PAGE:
Here we go back to the first five seasons. Indeed everyone thought god (the character) was “gone.” But, as shown, he hadn’t gone. Sure, there were several things that one might debate about that aspect alone, but I had some sort of leg to stand on (even IF I wasn’t supposed to).
But I saw those final minutes and honestly felt my heart break. Here’s a show I once loved with characters I didn’t want to let go of even if I hadn’t honestly enjoyed a season in forever. Then the show takes this sort of direction?
I couldn’t do it.
I can’t help but feel if I try to explain this more, I’ll only fire up those who still love the show and were perfectly happy with that arc and many others. I have no intention of starting a huge argument.
I say again; you have a right to your own opinion.
While I am indeed pointing to this one moment in this one show, my ultimate point (again) is that everyone needs to decide where they draw their line. For some it’s nudity. For others it’s blood. Some people don’t watch anything rated higher than PG. Heck, I’ve seen some who even lose their cool over PG.
If I’m going to ask people to respect my right to my opinion, I must, therefore, respect their right to theirs.
But each of us as viewers has to decide, “Hey, that’s just too far.”
Well, I supposed there are those who have no line whatsoever, but even that is a choice about where their line is.
Maybe the story goes in a different direction. Perhaps there was more to it. Again, that episode really rubbed me the wrong way.
This isn’t me telling YOU not to watch it. I have absolutely no authority over you, nor do I have any right to tell you what to do.
I still love those first five seasons. I think it’s beautiful storytelling and a fantastic arc. I still market Bob Drifter as “Dead Like Me Meets Supernatural.” That’s the regard I have for that story. I’m also not going to pretend I don’t like it. Maybe as I grow and change, my opinion will change, but this is where I am today.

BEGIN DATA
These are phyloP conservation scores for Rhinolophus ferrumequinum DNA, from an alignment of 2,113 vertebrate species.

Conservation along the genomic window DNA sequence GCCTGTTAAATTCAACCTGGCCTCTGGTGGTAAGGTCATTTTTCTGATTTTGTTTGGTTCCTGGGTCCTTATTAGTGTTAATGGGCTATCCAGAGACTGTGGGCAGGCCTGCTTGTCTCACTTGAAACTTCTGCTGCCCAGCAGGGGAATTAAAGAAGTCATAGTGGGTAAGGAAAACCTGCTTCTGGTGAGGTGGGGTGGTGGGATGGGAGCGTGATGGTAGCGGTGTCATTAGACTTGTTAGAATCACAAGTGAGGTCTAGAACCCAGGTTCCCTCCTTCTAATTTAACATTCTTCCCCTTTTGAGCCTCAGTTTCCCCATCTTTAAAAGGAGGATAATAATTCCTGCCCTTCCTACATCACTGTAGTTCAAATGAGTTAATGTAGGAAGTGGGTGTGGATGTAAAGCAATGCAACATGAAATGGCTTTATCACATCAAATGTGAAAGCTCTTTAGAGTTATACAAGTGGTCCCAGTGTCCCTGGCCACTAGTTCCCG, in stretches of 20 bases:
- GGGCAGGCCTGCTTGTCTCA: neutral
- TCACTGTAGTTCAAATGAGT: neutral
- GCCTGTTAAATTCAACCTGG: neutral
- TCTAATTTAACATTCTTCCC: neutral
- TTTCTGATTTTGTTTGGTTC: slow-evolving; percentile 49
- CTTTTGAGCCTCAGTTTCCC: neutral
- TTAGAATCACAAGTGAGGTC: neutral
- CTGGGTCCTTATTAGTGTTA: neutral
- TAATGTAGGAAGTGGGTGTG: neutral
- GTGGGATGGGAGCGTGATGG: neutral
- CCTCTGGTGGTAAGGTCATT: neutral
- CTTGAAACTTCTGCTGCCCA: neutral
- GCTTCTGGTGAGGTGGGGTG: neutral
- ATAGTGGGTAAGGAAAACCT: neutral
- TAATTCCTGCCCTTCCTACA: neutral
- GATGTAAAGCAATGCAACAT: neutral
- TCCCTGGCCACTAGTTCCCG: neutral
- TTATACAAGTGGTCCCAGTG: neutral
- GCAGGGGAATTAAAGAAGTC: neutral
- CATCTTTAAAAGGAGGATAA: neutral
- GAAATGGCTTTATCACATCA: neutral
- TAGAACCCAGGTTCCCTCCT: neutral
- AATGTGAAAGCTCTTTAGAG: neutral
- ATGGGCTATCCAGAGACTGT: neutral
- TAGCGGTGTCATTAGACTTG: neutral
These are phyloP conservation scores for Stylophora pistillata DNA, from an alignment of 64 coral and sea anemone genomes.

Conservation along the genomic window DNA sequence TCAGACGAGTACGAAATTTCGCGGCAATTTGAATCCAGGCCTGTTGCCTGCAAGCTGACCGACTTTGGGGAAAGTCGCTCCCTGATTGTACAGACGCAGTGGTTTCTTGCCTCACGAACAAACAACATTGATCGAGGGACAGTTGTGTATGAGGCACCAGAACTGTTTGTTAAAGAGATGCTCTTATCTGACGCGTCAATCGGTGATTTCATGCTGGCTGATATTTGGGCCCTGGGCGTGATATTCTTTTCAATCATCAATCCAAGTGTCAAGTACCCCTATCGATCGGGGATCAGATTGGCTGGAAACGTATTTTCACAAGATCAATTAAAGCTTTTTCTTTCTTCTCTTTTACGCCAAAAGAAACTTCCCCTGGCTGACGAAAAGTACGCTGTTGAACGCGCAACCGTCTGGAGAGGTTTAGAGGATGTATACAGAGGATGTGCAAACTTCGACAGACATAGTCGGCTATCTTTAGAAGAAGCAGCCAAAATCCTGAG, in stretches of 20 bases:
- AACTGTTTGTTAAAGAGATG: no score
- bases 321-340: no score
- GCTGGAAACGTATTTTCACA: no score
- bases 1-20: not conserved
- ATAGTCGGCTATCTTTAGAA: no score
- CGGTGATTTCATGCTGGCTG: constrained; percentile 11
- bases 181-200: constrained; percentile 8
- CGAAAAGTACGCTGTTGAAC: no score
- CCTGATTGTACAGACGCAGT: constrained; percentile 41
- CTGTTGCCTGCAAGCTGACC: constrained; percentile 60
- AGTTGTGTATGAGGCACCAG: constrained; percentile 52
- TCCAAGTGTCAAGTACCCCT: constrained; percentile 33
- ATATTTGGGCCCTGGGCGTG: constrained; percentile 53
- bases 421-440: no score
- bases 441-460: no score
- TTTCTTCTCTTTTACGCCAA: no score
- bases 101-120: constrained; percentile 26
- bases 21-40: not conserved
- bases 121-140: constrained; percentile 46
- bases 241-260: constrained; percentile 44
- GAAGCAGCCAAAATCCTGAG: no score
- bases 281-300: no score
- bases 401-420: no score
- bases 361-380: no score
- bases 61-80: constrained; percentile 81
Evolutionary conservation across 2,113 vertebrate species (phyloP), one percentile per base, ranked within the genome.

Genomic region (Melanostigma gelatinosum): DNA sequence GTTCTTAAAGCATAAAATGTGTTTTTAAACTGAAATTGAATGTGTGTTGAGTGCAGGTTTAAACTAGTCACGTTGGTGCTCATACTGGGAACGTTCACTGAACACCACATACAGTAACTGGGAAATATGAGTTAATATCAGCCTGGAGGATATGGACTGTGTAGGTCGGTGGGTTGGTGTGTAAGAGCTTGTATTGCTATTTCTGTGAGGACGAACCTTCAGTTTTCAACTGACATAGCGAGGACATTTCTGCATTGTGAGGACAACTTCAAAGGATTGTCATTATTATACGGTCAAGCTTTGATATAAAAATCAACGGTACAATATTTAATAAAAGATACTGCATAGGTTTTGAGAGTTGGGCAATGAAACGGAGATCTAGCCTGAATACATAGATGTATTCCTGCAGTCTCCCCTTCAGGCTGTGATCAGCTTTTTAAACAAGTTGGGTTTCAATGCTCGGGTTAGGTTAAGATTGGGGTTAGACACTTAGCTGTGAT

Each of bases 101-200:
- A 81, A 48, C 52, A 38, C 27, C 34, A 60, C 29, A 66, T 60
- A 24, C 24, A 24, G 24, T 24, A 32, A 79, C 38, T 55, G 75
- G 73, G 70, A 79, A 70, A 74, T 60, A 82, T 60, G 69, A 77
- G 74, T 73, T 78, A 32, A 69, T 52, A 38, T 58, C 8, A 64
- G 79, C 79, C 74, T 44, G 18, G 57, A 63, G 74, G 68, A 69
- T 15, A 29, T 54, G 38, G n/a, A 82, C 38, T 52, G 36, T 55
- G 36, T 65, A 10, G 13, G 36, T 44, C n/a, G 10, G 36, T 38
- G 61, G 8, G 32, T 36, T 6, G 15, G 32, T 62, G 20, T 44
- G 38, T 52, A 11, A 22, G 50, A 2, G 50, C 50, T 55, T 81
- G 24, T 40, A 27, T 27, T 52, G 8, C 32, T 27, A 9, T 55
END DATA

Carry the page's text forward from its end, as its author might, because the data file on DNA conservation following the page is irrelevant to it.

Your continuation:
I referenced Walking Dead. That show and one other, Family Guy, all went a step too far for me for different reasons, and I found myself conflicted until I realized something that led to this blog.
It’s ok to have enough. You don’t have to push through that book you bought just because you bought it. You don’t have to stay in that movie you’re not enjoying.
I’m still pretty stubborn. I don’t see myself stopping just because I’m not enjoying something. I’ll probably write a blog about that later on. However, the actual message this is leading to is actually, “If you stop liking something, it’s ok to stop watching, reading, or listening to it.” Sure, others may disagree, but that’s ok, too.
People can discuss what they think without anger or malice. They can find common ground and agree to disagree. That’s actually a big learning moment for me. I’ve often felt like I have to justify when I stop watching something (or whatever). That’s just not the case.
Oddly, here I am explaining why I stopped watching something, but not to defend the stopping. Instead, I hope this encourages you.
Even if it’s this blog, you don’t have to read it.
I hope this doesn’t end up in thousands of super fans seeking my head on a platter. It could happen. People are passionate. Instead I hope this is like a group of friends at a restaurant, and one guy goes, “Wow, this meal’s turned out to be too spicy for me to handle.” That was the intent.
Thanks for reading,